Israeli Prime Minister Benjamin Netanyahu said Sunday that the Jewish state was prepared for "every possible scenario" in neighboring Syria following US President Barack Obama's decision to postpone a possible missile strike on Syria.
"Israel is calm and sure of itself, the citizens of Israel know that we are prepared for every possible scenario," he told ministers at the start of the weekly cabinet meeting in remarks broadcast on public radio.
Obama had promised to act against Syrian President Bashar al-Assad's regime over its alleged use of chemical weapons but on Saturday announced that he would first seek endorsement from Congress. This effectively pushes any military action back until at least September 9 when US lawmakers return from their summer recess.
Netanyahu sought to calm domestic fears that a US-led attack on Syria could prompt Assad or his Lebanese allies Hezbollah to retaliate against neighboring Israel, Washington's key ally in the region.
"Our enemies have very good reasons not to try our strength, not to test our power," he said. "They know why."
Netanyahu and President Shimon Peres have both insisted that Israel is not involved in the bloody conflict in Syria but will respond if attacked. Over 100,000 people have been killed so far since the conflict began in Syria.
Neither Netanyahu nor his senior cabinet colleagues referred directly to Obama's surprise announcement, but Housing Minister Uri Ariel of the far-right Jewish Home Party had advice for Washington regarding Assad.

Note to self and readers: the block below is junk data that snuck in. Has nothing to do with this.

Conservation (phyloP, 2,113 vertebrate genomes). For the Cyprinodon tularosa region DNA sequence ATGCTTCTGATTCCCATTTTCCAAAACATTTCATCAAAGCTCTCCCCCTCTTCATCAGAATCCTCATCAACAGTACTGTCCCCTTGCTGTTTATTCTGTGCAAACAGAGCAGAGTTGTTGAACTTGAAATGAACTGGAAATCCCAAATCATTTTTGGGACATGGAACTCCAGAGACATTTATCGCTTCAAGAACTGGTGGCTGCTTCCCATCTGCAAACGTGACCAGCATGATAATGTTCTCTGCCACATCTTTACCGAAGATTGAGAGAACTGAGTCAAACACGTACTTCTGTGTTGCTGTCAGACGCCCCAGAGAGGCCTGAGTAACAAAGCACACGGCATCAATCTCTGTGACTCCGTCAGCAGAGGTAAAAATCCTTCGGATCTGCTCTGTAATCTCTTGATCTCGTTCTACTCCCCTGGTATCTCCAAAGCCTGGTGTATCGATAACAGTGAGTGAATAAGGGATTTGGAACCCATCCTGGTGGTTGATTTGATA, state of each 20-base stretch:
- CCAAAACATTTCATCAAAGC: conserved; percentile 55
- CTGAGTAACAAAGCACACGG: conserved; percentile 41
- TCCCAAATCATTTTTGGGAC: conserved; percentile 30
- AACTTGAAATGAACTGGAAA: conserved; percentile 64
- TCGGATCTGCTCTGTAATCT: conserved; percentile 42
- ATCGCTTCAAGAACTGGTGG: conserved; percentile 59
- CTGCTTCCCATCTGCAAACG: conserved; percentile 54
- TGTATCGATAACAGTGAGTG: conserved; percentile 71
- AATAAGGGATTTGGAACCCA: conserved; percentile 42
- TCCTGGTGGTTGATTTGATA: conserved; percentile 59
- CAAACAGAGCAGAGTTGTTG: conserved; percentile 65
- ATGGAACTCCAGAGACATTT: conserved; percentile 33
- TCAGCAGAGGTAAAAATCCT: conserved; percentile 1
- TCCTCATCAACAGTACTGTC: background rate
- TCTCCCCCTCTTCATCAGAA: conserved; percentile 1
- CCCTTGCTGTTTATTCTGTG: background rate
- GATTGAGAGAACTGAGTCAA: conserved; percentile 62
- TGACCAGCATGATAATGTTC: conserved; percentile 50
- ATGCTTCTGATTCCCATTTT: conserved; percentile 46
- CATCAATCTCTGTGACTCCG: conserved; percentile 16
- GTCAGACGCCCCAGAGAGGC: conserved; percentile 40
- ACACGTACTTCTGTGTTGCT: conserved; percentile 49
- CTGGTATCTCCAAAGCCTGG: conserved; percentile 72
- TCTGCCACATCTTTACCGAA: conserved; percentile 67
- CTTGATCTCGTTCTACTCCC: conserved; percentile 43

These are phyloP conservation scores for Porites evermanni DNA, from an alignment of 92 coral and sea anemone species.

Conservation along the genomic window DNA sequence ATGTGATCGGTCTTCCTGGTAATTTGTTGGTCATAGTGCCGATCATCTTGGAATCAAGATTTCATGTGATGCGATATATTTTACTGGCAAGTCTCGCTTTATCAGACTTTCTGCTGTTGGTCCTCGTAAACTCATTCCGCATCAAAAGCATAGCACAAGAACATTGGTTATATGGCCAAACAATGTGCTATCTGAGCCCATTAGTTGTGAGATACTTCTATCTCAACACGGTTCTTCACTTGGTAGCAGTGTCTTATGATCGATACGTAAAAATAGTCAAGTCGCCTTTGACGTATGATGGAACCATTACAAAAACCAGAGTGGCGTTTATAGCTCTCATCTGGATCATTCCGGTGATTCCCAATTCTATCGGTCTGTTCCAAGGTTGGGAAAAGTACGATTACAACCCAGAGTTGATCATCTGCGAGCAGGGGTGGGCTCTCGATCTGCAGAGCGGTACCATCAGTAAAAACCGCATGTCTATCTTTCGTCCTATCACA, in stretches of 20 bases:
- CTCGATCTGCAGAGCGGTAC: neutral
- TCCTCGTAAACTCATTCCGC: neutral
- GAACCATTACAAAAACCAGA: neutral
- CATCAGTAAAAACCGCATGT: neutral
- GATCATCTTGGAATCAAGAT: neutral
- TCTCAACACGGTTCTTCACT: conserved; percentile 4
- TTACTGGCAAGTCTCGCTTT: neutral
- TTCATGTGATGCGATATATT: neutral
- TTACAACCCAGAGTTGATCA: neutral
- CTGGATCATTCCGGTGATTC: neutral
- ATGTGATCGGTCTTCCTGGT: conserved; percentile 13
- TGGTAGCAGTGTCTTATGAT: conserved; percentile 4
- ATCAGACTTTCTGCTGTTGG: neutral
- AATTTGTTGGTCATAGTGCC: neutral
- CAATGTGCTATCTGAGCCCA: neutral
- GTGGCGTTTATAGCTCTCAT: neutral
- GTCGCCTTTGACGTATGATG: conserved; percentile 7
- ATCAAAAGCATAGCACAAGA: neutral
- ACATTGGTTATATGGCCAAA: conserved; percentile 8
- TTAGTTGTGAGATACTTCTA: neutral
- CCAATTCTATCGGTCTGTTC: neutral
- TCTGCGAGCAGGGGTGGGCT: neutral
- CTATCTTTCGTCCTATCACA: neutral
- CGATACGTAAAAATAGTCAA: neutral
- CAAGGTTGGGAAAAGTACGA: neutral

"This is a murdering coward," he told army radio. "Take care of him."
Local newspapers were generally critical of what they saw as the slow pace of Obama's response to the gas attacks.
"Where was the United States when more than 100,000 people, for more than two and a half years, were killed in attacks using conventional weapons? Do they care which weapons were used to kill them?" asked the left-leaning Haaretz in an editorial.
"Looking out at the world is the picture of the American president as a frightened, alarmed politician, paralyzed by the fact of being a Nobel peace laureate," wrote commentator Avraham Ben-Zvi in Israel Hayom, the top circulation daily considered close to Netanyahu.
"Senior Israeli officials said they believed that no matter how things developed going forward, the Americans had already lost their momentum, and any attack that would now be staged would not be effective," Yediot Aharonot, another Israeli daily, reported.
"Assad is sitting and rubbing his hands together gleefully, and the Iranians are laughing their way to a nuclear bomb."
Israel, which has the Middle East's sole, albeit undeclared, nuclear arsenal, regards key Damascus ally Iran as its deadly foe.
Along with the West, Israel suspects the Islamic republic of trying to develop atomic weapons under the guise of its nuclear program, a claim Tehran denies.